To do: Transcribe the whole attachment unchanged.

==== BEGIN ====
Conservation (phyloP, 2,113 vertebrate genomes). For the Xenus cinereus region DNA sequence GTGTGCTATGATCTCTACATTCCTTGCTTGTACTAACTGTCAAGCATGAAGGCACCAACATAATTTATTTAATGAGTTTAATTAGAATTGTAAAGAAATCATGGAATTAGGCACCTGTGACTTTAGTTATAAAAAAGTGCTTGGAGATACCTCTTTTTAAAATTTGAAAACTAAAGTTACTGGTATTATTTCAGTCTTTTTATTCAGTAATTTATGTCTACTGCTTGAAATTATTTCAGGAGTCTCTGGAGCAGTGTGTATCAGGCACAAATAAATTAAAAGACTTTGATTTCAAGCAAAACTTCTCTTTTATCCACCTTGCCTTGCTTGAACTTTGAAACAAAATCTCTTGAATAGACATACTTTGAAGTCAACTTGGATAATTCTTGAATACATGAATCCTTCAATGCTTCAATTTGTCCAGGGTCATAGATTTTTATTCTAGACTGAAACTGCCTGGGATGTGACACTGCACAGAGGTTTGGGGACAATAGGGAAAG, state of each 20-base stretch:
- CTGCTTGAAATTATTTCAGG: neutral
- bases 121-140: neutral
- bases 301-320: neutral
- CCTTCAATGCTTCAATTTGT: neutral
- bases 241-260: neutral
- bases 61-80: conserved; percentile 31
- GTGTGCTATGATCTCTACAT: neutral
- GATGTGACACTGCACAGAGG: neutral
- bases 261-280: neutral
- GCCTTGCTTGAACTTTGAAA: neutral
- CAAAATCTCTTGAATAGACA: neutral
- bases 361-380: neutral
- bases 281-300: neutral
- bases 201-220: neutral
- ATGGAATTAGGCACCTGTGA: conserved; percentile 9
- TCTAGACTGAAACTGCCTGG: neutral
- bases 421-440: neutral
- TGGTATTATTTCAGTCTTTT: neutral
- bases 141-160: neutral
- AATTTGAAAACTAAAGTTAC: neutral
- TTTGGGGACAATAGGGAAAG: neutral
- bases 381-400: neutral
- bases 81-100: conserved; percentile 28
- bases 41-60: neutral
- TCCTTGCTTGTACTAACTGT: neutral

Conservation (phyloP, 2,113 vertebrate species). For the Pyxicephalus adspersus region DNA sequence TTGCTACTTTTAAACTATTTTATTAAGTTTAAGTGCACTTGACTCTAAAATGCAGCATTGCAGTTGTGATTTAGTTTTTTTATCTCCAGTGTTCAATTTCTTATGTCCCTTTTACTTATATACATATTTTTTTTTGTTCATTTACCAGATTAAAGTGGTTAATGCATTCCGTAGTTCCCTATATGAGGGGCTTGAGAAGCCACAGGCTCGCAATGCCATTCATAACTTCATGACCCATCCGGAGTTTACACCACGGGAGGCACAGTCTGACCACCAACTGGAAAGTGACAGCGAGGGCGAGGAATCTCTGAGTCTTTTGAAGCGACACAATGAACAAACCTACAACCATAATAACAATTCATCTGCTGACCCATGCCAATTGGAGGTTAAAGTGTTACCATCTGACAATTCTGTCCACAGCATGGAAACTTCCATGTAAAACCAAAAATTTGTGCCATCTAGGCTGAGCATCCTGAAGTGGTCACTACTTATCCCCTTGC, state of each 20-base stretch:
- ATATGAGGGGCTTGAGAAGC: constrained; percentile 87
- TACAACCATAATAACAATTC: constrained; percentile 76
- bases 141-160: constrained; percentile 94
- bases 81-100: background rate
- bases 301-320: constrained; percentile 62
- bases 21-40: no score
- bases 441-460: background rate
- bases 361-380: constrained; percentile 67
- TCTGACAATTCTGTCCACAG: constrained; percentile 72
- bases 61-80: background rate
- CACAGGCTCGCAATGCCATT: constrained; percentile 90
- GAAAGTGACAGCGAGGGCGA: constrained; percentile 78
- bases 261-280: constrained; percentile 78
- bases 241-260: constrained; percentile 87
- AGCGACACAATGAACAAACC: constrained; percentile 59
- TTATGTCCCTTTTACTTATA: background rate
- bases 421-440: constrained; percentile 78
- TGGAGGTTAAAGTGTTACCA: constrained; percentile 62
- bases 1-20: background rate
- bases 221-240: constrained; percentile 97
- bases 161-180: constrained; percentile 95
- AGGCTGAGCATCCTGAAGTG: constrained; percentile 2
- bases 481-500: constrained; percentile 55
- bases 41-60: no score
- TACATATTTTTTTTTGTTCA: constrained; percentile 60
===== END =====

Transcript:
Conservation (phyloP, 2,113 vertebrate genomes). For the Xenus cinereus region DNA sequence GTGTGCTATGATCTCTACATTCCTTGCTTGTACTAACTGTCAAGCATGAAGGCACCAACATAATTTATTTAATGAGTTTAATTAGAATTGTAAAGAAATCATGGAATTAGGCACCTGTGACTTTAGTTATAAAAAAGTGCTTGGAGATACCTCTTTTTAAAATTTGAAAACTAAAGTTACTGGTATTATTTCAGTCTTTTTATTCAGTAATTTATGTCTACTGCTTGAAATTATTTCAGGAGTCTCTGGAGCAGTGTGTATCAGGCACAAATAAATTAAAAGACTTTGATTTCAAGCAAAACTTCTCTTTTATCCACCTTGCCTTGCTTGAACTTTGAAACAAAATCTCTTGAATAGACATACTTTGAAGTCAACTTGGATAATTCTTGAATACATGAATCCTTCAATGCTTCAATTTGTCCAGGGTCATAGATTTTTATTCTAGACTGAAACTGCCTGGGATGTGACACTGCACAGAGGTTTGGGGACAATAGGGAAAG, state of each 20-base stretch:
- CTGCTTGAAATTATTTCAGG: neutral
- bases 121-140: neutral
- bases 301-320: neutral
- CCTTCAATGCTTCAATTTGT: neutral
- bases 241-260: neutral
- bases 61-80: conserved; percentile 31
- GTGTGCTATGATCTCTACAT: neutral
- GATGTGACACTGCACAGAGG: neutral
- bases 261-280: neutral
- GCCTTGCTTGAACTTTGAAA: neutral
- CAAAATCTCTTGAATAGACA: neutral
- bases 361-380: neutral
- bases 281-300: neutral
- bases 201-220: neutral
- ATGGAATTAGGCACCTGTGA: conserved; percentile 9
- TCTAGACTGAAACTGCCTGG: neutral
- bases 421-440: neutral
- TGGTATTATTTCAGTCTTTT: neutral
- bases 141-160: neutral
- AATTTGAAAACTAAAGTTAC: neutral
- TTTGGGGACAATAGGGAAAG: neutral
- bases 381-400: neutral
- bases 81-100: conserved; percentile 28
- bases 41-60: neutral
- TCCTTGCTTGTACTAACTGT: neutral

Conservation (phyloP, 2,113 vertebrate species). For the Pyxicephalus adspersus region DNA sequence TTGCTACTTTTAAACTATTTTATTAAGTTTAAGTGCACTTGACTCTAAAATGCAGCATTGCAGTTGTGATTTAGTTTTTTTATCTCCAGTGTTCAATTTCTTATGTCCCTTTTACTTATATACATATTTTTTTTTGTTCATTTACCAGATTAAAGTGGTTAATGCATTCCGTAGTTCCCTATATGAGGGGCTTGAGAAGCCACAGGCTCGCAATGCCATTCATAACTTCATGACCCATCCGGAGTTTACACCACGGGAGGCACAGTCTGACCACCAACTGGAAAGTGACAGCGAGGGCGAGGAATCTCTGAGTCTTTTGAAGCGACACAATGAACAAACCTACAACCATAATAACAATTCATCTGCTGACCCATGCCAATTGGAGGTTAAAGTGTTACCATCTGACAATTCTGTCCACAGCATGGAAACTTCCATGTAAAACCAAAAATTTGTGCCATCTAGGCTGAGCATCCTGAAGTGGTCACTACTTATCCCCTTGC, state of each 20-base stretch:
- ATATGAGGGGCTTGAGAAGC: constrained; percentile 87
- TACAACCATAATAACAATTC: constrained; percentile 76
- bases 141-160: constrained; percentile 94
- bases 81-100: background rate
- bases 301-320: constrained; percentile 62
- bases 21-40: no score
- bases 441-460: background rate
- bases 361-380: constrained; percentile 67
- TCTGACAATTCTGTCCACAG: constrained; percentile 72
- bases 61-80: background rate
- CACAGGCTCGCAATGCCATT: constrained; percentile 90
- GAAAGTGACAGCGAGGGCGA: constrained; percentile 78
- bases 261-280: constrained; percentile 78
- bases 241-260: constrained; percentile 87
- AGCGACACAATGAACAAACC: constrained; percentile 59
- TTATGTCCCTTTTACTTATA: background rate
- bases 421-440: constrained; percentile 78
- TGGAGGTTAAAGTGTTACCA: constrained; percentile 62
- bases 1-20: background rate
- bases 221-240: constrained; percentile 97
- bases 161-180: constrained; percentile 95
- AGGCTGAGCATCCTGAAGTG: constrained; percentile 2
- bases 481-500: constrained; percentile 55
- bases 41-60: no score
- TACATATTTTTTTTTGTTCA: constrained; percentile 60